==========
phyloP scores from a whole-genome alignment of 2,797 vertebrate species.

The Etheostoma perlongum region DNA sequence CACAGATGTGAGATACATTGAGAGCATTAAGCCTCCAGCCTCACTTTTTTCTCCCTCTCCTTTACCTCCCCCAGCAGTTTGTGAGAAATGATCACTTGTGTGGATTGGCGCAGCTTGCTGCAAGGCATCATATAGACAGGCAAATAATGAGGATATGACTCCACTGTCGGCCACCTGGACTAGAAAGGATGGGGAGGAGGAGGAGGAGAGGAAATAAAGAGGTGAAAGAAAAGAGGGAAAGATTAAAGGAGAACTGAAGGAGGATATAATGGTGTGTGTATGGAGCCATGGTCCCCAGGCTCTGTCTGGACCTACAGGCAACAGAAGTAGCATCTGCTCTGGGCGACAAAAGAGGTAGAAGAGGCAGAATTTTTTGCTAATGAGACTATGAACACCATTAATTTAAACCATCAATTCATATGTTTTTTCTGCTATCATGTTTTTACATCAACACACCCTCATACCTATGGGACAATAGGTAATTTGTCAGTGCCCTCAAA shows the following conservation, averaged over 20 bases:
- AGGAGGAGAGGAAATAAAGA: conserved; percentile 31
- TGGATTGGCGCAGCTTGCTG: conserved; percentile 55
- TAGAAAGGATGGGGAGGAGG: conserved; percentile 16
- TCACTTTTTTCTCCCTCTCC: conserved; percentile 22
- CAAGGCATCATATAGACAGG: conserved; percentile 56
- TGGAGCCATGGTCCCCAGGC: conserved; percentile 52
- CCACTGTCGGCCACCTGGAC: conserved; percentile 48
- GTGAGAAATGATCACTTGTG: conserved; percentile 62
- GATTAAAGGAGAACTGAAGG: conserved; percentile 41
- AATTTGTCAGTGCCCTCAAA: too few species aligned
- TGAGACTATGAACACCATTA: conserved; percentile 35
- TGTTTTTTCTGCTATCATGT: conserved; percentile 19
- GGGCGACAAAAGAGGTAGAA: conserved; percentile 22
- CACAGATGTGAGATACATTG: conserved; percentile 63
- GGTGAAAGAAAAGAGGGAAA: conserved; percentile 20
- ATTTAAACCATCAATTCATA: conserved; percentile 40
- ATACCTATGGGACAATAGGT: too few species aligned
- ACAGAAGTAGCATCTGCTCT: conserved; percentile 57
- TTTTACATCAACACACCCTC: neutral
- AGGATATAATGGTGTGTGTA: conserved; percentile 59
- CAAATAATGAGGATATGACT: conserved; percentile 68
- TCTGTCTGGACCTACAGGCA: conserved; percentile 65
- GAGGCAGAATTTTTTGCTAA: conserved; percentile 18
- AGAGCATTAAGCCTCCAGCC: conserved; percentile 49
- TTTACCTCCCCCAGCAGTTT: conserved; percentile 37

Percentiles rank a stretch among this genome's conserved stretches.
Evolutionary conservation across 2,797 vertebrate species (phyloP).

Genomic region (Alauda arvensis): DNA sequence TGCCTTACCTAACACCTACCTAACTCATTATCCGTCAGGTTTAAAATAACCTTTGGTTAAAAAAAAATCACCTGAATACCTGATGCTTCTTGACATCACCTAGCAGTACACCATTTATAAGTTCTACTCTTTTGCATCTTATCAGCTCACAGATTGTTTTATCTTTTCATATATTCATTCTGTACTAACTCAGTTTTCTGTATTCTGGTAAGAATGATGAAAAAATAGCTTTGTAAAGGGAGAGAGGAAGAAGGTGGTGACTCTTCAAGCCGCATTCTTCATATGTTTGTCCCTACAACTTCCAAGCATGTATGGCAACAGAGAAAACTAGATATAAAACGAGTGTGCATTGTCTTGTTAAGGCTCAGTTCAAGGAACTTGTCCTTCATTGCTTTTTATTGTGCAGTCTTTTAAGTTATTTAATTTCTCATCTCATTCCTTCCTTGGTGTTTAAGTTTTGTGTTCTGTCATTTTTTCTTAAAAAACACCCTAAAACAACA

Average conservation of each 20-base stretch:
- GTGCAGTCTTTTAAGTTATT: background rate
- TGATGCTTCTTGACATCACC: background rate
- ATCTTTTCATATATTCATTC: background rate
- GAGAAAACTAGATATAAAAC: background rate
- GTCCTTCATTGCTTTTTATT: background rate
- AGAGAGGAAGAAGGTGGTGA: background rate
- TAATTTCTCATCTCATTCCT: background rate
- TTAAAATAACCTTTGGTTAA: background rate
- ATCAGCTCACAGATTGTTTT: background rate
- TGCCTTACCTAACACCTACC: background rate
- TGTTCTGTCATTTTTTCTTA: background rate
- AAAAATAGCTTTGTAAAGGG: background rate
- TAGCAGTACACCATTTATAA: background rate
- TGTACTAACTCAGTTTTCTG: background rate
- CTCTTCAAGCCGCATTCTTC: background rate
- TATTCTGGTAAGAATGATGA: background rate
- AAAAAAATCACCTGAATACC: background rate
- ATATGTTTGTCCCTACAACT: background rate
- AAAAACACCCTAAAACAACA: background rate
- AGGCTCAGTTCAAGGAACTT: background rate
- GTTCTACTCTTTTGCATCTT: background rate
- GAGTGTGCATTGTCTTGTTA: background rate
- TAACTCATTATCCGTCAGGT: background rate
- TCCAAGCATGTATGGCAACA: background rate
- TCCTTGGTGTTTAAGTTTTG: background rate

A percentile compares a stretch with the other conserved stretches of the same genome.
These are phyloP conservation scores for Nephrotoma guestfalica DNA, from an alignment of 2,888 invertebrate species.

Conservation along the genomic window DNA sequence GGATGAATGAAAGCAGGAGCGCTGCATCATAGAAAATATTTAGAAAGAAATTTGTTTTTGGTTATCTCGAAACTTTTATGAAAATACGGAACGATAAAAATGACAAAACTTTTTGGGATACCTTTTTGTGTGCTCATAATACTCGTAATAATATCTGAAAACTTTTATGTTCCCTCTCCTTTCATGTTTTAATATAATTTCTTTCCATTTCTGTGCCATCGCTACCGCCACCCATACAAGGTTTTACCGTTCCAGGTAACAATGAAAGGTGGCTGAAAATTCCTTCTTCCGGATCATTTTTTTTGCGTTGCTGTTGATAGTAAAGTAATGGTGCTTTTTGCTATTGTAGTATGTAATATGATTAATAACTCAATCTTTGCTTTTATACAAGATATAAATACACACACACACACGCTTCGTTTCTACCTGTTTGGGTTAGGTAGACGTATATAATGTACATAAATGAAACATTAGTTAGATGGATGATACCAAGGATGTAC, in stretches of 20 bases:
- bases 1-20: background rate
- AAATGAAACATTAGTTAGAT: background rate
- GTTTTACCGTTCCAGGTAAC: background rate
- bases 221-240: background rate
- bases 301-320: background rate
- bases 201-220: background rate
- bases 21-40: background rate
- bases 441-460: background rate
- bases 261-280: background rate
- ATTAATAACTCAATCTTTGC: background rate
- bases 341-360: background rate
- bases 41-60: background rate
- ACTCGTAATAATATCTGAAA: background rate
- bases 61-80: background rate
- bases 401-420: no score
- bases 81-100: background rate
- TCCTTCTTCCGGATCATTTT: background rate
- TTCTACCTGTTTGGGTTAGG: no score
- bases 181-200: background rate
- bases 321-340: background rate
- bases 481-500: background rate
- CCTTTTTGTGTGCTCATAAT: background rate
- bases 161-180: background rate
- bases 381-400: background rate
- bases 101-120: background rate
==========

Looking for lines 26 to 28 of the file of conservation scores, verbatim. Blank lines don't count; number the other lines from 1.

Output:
- AGAGCATTAAGCCTCCAGCC: conserved; percentile 49
- TTTACCTCCCCCAGCAGTTT: conserved; percentile 37

Percentiles rank a stretch among this genome's conserved stretches.